Sonia Sotomayor, one of three liberal justices on the Supreme Court, said in her dissent to the Harvard lawsuit that the court had a 45-year rule aimed at promoting more inclusive and equitable schools. Having turned his back on law, “the devastating impact of the university cannot overstate this decision.”
“Today, this tribunal is a hindrance and will set back decades of precedent and significant progress,” she wrote, adding that the ruling “has been and continues to be a climate where race has always mattered.” In a disease-segregated society, we will harden the superficial rules about color blindness as a constitutional principle,” he added. ”
The decision “undermines constitutional guarantees of equal protection by further anchoring racial inequalities in education, the very foundation of our democratic governments and pluralistic societies,” she said. wrote.
Justice Sotomayor argued that the majority’s vision of racial neutrality “will perpetuate racism in higher education because racial inequality will persist as long as it is ignored.”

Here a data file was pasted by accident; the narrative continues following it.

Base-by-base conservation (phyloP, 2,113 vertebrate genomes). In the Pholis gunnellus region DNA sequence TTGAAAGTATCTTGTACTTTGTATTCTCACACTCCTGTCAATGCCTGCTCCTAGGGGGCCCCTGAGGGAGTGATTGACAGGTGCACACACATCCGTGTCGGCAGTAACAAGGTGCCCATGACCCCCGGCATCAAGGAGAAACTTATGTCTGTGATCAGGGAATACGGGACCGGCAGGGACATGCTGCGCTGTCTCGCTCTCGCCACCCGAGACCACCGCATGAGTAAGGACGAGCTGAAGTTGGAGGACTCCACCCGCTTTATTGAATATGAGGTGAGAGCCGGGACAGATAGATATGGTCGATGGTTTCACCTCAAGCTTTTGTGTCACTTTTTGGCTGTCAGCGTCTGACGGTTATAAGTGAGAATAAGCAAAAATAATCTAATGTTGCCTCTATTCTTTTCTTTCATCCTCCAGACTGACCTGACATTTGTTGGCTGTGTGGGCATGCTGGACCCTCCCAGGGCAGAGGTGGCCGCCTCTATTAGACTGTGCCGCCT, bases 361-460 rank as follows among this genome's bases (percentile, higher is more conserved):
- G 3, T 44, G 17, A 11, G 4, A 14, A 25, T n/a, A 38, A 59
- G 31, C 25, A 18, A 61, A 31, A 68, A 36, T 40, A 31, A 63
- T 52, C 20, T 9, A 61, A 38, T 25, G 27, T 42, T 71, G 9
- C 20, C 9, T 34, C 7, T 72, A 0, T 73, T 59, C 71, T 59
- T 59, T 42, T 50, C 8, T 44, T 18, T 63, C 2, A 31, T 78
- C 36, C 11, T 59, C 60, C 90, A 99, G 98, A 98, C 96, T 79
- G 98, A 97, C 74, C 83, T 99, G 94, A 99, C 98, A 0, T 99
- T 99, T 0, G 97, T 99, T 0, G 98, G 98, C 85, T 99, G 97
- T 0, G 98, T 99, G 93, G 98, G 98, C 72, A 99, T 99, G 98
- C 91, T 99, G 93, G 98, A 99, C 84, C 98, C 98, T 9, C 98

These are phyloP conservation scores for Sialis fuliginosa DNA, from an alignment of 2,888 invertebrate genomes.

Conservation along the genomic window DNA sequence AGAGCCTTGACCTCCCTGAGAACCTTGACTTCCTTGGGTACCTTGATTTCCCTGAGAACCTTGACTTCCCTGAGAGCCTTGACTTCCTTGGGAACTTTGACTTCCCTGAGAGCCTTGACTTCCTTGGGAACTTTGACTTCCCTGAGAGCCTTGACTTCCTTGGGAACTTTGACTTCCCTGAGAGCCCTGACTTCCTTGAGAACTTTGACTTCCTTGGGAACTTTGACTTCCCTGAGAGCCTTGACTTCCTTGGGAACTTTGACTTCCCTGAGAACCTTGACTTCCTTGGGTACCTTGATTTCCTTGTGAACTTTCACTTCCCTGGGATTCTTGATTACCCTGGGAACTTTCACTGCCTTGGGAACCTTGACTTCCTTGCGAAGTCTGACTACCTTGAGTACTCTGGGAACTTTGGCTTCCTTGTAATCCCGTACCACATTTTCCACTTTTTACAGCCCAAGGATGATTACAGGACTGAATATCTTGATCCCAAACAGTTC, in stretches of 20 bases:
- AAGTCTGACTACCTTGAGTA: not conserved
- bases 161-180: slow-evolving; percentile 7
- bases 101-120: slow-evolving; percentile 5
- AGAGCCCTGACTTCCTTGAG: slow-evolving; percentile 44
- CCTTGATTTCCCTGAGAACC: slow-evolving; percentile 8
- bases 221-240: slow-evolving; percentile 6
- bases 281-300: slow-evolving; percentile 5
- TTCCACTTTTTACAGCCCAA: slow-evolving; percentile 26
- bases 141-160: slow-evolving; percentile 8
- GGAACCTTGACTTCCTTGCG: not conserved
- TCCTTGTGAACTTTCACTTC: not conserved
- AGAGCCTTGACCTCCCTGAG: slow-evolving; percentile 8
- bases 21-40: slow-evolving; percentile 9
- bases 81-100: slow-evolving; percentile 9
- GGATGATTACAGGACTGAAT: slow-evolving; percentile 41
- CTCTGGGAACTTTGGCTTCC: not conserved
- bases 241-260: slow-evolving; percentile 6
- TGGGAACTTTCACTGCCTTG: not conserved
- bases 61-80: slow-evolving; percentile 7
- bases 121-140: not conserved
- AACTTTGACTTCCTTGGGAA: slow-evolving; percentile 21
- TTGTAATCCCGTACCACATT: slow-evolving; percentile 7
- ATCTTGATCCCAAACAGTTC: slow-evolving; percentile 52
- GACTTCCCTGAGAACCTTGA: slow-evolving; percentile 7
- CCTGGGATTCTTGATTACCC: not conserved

But Justice Sotomayor concluding defiantly, despite the scathing words and the court’s actions, “the progress of society toward equality cannot be stopped forever.”
“The quest for racial diversity will continue,” she wrote. “Although courts have removed nearly all use of race in college admissions, colleges can and do continue to use all available tools to meet society’s need for diversity in education. should.”
Another liberal justice, Ketanji Brown Jackson, said in a dissenting opinion, “If the Equal Protection Clause actually calls for such perverted, ahistorical and counterproductive outcomes, it would be very disastrous.” I’m sorry,” he wrote.
“It is for all of us to impose this result in the name of the clause, when there is no need for such a thing, thereby thwarting our collective progress towards the full realization of the promises of the clause. It’s really tragic,” she wrote.
Both Justices Sotomayor and Jackson criticized the majority for making exceptions for military academies. Justice Jackson argued that the majority “if racial diversity in higher education is necessary to prepare black Americans and other underrepresented minorities to thrive in bunkers, not boardrooms.” It is potentially worth preserving only if